USE/CARE OF HANDTOOLS & MEASURING TOOLS - OD1621 - LESSON 2/TASK 1
(4) Using Solder. There are two types of soldering, soft and hard.
Soft soldering uses solder which melts at temperatures under 700F.
solders are alloys of lead and tin.
Hard solders melt at higher
temperatures and are mechanically stronger than soft solders.
made in bar, ribbon, and wire form.
Wire solders may be either solid or
cored. Cored solder is a hollow tube containing a core of flux. The flux
is usually either rosin or an acid substance. Ribbon and wire solder are
used with small irons on small work. Bar solder is used with large irons on
(5) Using a Soldering Iron. There are many rules to follow in order
to perform a successful soldering job, but the six most important are
described in (a) through (f) below.
(a) The work which is to be soldered must be perfectly clean. All
oxide, corrosion, paint, grease, dust, and foreign matter must be scraped
off or the solder will not stick. A steel scratch brush, emery paper, steel
wool, file, knife, emery wheel, or scraper may be used, whichever works best
for the particular job, to clean the metals and produce the required bright
(b) The proper flux must be used; it must wet the entire surface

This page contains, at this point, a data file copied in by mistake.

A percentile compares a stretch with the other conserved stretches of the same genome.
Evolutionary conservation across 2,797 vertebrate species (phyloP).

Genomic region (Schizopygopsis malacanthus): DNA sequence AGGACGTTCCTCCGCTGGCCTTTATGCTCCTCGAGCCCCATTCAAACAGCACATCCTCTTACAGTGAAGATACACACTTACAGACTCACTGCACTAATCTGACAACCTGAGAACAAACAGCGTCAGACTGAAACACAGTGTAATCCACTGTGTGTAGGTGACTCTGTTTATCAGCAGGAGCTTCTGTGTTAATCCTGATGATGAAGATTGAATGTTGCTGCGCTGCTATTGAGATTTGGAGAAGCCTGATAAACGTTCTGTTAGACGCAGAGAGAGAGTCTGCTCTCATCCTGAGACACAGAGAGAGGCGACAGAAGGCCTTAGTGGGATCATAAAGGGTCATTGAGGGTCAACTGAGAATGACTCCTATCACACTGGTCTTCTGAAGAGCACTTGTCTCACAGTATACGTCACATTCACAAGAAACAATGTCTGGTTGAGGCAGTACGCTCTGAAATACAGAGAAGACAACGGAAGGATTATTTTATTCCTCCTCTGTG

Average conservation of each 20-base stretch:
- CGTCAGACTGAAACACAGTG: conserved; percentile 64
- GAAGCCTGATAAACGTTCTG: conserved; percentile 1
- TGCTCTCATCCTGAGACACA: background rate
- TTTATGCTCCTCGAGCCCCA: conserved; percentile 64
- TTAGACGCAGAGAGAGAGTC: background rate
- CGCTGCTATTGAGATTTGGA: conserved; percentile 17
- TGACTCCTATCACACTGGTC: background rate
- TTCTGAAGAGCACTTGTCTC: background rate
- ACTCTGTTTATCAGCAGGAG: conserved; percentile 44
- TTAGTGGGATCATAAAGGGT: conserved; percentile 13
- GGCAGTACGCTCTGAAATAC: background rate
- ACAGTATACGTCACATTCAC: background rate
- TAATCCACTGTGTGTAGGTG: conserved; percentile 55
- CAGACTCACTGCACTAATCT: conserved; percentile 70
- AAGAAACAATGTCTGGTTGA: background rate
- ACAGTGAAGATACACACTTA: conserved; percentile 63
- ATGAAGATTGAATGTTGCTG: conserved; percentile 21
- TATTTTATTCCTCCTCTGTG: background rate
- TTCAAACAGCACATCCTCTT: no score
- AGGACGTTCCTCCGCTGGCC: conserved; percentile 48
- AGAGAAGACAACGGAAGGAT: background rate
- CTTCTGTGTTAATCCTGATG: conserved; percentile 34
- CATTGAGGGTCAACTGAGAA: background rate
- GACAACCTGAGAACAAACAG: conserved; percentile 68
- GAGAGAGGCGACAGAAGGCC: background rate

to which the solder is to adhere.
Too much flux will interfere with
Rosin flux may be applied in the form of a powder which is
sprinkled on, or it may be dissolved in alcohol and applied with a brush.
In soldering small work of brass, copper, and tin-plated items, rosin core
solder can be used.
In heavy work, it is necessary to apply flux
separately. Zinc chloride, or any fluid flux, should be swabbed on. After
soldering, all traces of acid and zinc chloride fluxes should be removed by
washing with a solution of soap and washing soda in water.
(c) The work must be properly and rigidly supported so that it
does not move while the solder is setting. If a joint is moved while the
solder is cooling and setting, the solder will be broken or weakened. When
holding work in clamps or vises, make sure that the heat is not conducted to
the jaws of these holding devices.
In most cases, several layers of
newspaper or asbestos paper placed between the jaws and the work will